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Photography Question 
Manny Valencia
BetterPhoto Member

member since: 2/27/2005
 

Raw to JPEG vs. Shooting in JPEG


I know that when you shoot in Raw, you have more data than shooting in JPEG format. My question is when you process a Raw file on the computer and then save it as JPEG, does it revert to a same (or similar) quality file as if you had originally processed it in the camera? What is the best way to save it, TIFF? I am more concerned with enlargements as big as 20x30/poster size or larger. I'm shooting with a 40D.

7/5/2009 6:06:17 PM

 
Jeffrey R. Whitmoyer

member since: 1/7/2009
  I do my Raw conversion, open in Photoshop CS3 and immediately save the file as a PSD. I'll then do my additional edits, and re-save as a PSD adding layers to my title if I have edited in layers. I'll then flatten the image and save as a JPEG, which is the file that goes to the lab. Yes, I end up with a number of files, but I can also go back and rework them from different points.
Jeff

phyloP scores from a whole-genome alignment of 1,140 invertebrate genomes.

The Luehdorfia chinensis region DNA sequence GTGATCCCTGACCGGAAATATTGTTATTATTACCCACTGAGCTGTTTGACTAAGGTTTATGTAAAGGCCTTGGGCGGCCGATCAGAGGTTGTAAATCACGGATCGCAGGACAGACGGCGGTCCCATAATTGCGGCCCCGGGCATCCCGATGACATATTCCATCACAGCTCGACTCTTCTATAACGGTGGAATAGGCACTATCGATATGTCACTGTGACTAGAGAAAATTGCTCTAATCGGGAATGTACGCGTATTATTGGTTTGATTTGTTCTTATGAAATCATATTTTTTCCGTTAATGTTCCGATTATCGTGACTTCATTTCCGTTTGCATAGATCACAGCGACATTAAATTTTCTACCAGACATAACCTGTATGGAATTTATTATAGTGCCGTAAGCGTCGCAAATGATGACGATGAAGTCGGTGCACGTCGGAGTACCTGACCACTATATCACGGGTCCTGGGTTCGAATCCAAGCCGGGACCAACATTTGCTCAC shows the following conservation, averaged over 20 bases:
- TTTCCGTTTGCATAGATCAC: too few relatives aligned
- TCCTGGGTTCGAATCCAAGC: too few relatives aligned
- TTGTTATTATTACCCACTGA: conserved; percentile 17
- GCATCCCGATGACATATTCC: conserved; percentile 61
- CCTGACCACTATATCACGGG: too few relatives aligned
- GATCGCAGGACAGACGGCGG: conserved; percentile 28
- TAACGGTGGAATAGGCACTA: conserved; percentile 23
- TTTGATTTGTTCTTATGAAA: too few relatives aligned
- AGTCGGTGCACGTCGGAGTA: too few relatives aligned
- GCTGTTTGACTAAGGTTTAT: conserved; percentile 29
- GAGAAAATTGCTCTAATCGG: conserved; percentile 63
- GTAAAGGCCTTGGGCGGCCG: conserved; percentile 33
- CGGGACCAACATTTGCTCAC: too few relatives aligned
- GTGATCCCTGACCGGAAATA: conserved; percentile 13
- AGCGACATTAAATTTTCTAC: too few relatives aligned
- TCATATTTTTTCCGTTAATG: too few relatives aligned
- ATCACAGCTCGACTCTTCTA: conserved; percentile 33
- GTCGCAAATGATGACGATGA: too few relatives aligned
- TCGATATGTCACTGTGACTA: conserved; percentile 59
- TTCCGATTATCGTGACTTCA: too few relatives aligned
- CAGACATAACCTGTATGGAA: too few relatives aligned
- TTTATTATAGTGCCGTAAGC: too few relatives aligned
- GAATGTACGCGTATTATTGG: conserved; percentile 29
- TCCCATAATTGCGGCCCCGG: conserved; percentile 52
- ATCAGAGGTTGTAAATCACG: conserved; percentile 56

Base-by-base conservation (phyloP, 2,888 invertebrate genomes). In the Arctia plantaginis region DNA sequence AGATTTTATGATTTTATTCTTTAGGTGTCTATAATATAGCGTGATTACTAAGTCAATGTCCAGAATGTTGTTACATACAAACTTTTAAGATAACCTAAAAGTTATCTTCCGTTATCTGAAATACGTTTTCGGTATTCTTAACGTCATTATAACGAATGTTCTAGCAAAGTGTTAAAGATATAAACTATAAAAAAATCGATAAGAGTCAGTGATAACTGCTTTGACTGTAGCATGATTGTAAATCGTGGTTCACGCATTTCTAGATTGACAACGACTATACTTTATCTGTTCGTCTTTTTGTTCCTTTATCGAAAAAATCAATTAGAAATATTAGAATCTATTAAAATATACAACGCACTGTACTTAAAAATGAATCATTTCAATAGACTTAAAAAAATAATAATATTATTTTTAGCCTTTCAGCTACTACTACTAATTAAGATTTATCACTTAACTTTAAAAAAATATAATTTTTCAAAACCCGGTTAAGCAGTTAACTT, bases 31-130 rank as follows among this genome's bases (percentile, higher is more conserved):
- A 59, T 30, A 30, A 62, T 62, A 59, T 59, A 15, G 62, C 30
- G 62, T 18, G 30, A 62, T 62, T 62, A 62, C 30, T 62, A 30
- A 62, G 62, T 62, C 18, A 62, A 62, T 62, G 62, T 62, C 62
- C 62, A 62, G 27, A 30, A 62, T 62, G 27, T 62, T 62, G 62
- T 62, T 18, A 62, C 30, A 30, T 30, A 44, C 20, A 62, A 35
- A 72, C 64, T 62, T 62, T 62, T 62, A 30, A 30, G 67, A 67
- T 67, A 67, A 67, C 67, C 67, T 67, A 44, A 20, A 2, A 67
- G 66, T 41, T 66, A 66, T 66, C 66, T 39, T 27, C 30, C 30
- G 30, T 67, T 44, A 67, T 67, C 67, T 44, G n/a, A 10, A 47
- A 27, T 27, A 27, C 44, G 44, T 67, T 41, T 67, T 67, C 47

7/6/2009 9:37:08 AM

 
R K Stephenson
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member since: 10/5/2007
  Re: "My question is when you process a RAW file on the computer and then save it as JPEG, does it revert to a same (or similar) quality file as if you had originally processed it in the camera?"
This is one of those "depends" questions, but the short answer is the images do not "revert".
When you process a Raw image and save it as a JPEG, whatever modifications you made to the image (e.g., contrast, saturation, etc.) are a permanent part of the JPEG image. Your processing may or may not match what the camera does, so the quality depends on additional factors.
If you're shooting JPEG images, quality depends on the camera settings (e.g., profile, filters, etc). The relative quality of in-camera processing compared to what you can do with Photoshop depends on how handy you are with Photoshop on Raw images. Another factor is whether or not your camera settings are appropriate for conditions when shooting JPEG.

7/6/2009 10:15:42 AM

 
Susan J. Allen
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member since: 8/20/2005